Think outside the candy dish….
When I first told my husband we weren’t giving out candy for Halloween, he thought I had thoroughly lost my mind. I certainly didn’t want our house to be one of those places that kids complain about, but I figured a few yo-yos or rubber duckies might be a nice change from 101 mini-chocolate bars. Besides, I knew too well that having all the candy around was a temptation that I just didn’t need or want. I was a little nervous about my decision, until my first trick-or-treater ran back to his dad and said, “Cool! A slinky!” That was 8 years ago, and it went better than I could have imagined. One year, a group of girls even told my husband that she looked forward to the “rubber ducky house” every year. Somehow, I resisted the opportunity to say I told you so.
There are plenty of good options for stickers, toys, rubber duckys, mini games or even temporary tattoos for children you know well. Oriental Trading Company has a wide selection. Some are more expensive than candy, but it depends on how you look at it. When you average in the bag of candy you bought on sale in September (and ate), the one in mid-October (trust me, that one will disappear as well) and the one you have to run out at the last minute and buy, it evens out in the end.
Of course I have great memories eating excessive quantities of candy on Halloween as a little kid. There’s nothing wrong with that on occasion. I’m a fan of eating treats when I really, really want them and will enjoy them, not eating treats because they’re sitting right in front of me and then *poof* where’d they go? There are also healthier treats, like mini Larabars and mini Kind Bars, all fruit leathers, mini-packs of pistachio nuts, etc.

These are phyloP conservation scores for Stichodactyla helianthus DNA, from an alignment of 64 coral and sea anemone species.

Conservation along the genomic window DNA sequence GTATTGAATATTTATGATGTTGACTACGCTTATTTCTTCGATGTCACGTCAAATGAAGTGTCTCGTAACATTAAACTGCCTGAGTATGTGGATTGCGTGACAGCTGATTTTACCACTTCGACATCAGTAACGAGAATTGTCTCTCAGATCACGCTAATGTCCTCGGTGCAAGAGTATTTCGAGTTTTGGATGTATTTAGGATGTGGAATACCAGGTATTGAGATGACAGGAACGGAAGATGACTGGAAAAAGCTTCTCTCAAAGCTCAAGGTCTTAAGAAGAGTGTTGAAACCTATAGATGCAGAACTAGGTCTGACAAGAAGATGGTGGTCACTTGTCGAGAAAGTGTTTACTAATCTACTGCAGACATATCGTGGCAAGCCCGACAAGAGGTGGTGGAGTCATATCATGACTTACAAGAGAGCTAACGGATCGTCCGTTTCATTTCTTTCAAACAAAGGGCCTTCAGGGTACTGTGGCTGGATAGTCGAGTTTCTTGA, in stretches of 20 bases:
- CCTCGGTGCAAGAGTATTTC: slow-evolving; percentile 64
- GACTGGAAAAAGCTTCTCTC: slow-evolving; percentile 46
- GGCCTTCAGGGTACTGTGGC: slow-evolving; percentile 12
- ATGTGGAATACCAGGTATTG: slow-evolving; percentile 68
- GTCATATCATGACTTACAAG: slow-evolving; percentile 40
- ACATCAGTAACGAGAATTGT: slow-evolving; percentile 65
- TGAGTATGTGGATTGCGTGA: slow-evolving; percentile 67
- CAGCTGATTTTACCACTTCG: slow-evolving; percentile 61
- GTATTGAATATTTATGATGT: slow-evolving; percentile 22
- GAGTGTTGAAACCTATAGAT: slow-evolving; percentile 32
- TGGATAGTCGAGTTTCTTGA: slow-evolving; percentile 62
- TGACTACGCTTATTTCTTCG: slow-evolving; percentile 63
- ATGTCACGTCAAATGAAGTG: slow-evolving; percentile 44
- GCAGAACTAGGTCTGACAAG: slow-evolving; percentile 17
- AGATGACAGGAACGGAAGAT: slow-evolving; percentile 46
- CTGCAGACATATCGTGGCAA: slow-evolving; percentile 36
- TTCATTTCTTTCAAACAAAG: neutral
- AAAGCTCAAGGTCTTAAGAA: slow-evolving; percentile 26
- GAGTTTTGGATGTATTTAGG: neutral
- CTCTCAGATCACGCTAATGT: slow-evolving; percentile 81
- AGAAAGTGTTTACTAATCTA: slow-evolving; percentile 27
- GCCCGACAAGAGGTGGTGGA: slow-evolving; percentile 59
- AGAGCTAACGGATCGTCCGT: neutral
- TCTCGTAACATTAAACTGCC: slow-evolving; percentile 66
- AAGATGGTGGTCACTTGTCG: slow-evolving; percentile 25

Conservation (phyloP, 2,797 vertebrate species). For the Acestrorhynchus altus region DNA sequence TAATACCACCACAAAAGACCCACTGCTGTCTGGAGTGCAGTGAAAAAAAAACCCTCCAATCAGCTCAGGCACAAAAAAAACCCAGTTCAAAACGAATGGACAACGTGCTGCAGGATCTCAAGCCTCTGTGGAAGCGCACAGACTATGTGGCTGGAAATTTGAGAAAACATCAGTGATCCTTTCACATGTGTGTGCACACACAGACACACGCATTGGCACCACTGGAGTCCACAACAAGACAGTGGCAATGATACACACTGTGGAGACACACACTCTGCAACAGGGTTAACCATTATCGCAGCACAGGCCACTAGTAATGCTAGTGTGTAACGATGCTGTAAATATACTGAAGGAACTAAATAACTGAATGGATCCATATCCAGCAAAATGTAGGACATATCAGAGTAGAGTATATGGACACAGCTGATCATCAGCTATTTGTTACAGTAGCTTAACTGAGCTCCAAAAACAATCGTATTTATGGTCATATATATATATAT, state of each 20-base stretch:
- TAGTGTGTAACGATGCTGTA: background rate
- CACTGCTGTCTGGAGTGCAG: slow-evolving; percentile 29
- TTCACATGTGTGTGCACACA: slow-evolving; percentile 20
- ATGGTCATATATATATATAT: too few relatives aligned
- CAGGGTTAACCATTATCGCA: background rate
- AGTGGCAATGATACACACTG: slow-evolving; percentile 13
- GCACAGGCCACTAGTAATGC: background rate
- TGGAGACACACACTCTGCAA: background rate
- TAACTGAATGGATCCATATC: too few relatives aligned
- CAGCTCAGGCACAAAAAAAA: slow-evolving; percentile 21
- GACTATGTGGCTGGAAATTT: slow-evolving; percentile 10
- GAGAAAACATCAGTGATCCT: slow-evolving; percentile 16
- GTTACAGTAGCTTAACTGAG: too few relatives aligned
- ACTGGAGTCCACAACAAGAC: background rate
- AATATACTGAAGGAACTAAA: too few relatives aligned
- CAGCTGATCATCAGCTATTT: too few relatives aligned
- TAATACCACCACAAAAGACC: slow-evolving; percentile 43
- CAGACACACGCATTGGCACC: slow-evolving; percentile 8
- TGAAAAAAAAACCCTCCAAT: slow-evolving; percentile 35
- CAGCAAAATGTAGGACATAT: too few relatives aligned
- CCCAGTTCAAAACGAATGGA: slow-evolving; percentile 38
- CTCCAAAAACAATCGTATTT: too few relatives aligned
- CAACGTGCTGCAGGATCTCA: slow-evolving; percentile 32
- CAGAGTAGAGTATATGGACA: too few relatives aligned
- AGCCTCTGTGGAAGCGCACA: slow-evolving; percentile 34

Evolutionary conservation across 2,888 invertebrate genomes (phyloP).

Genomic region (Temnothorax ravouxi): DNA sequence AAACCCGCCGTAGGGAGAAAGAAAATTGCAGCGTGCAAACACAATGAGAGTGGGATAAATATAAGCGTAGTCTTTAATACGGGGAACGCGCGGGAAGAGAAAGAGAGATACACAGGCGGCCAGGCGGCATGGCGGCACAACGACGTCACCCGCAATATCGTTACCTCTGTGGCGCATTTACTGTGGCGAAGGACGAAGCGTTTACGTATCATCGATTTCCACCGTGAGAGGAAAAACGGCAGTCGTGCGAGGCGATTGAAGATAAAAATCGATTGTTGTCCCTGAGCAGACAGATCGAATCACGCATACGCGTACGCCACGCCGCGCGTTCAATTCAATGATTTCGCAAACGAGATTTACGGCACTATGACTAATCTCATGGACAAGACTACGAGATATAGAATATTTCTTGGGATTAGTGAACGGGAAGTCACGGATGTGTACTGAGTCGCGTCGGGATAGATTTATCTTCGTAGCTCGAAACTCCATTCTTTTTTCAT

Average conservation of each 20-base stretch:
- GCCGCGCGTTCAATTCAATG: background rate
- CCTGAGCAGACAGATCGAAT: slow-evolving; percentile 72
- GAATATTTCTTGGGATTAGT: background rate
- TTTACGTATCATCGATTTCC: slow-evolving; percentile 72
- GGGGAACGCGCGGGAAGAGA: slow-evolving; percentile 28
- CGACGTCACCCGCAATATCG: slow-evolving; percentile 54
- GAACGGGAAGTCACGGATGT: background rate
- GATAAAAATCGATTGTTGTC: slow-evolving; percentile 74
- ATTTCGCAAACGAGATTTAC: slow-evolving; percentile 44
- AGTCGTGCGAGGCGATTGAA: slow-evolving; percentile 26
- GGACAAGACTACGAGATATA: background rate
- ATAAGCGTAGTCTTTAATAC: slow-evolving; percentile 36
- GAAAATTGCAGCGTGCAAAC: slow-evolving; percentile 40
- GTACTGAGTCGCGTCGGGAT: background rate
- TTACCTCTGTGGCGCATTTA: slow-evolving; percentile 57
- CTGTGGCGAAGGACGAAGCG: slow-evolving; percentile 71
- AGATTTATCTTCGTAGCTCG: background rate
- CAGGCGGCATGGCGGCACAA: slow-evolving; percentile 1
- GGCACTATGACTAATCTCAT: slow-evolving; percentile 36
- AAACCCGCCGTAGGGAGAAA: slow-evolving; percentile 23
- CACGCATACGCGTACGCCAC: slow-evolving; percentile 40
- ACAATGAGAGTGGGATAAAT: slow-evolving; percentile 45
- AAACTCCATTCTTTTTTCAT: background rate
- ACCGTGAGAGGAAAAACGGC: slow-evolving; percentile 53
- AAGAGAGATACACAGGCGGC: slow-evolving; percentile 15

Tips for Enjoying Halloween with Food Restrictions
- Talk to teachers and friends about focusing parties around activities (like pumpkin carving, apple bobbing, costume contest) rather than just trick or treating.
- Pre-stock your Halloween bag with foods that are ‘legal’ for your child (and/or you) so that you can safely snack along the way. Some treats that are normally gluten-free or allergen free have different ingredients in the special holiday versions, so always double check.
- Stash safe bags of candy/treats at friend’s houses for your child.
- Have a trade in. Your child can trade the “problem” candies and treats for “safe” treats, or games, prizes, special outings, etc. You can either stash the “problem” candy somewhere out of reach, or donate it to the foodbank.
- Gina Clowes of Allergy Moms has a great list and tips, too.
- Kids with Food Allergies has a great resource for safe Halloween activities, games, tips, etc. Although it’s not directed at people avoiding gluten, a lot of the strategies are the same.
One of the things I love most about autumn is the beauty of the leaves. The food is a close second! Here are some of my favorites:
Butternut Squash Bisque: The tastiest way to get vitamin A! A wonderful soup for the fall or winter. Allergen friendly with a dairy free option.
Hot Mulled Apple Drink: a favorite at our annual pumpkin carving party. It’s the perfect drink for a crisp autumn day.
Pumpkin Seeds: several variations on this classic snack.
Roasted Green Beans: So easy to get green beans this time of year. Yum yum yum!
- WaPo just ran 2 great articles. One talks about the Children’s Celiac program in DC and the other is a review of DC area gluten-free pizzas.
- I have a review and give away for the “Everything Gluten-Free Baking” cookbook on my blog. Hop on over!
- Classes: I’m eating a class on Mindful Eating for Dietitian Central on Oct 9 at 3pmEST. It’s aimed at health professionals, but it open to anyone interested.
- I’ll be speaking on Mindful Eating at the Maryland Association of Diabetes Educators on Nov 1st in Linthicum, MD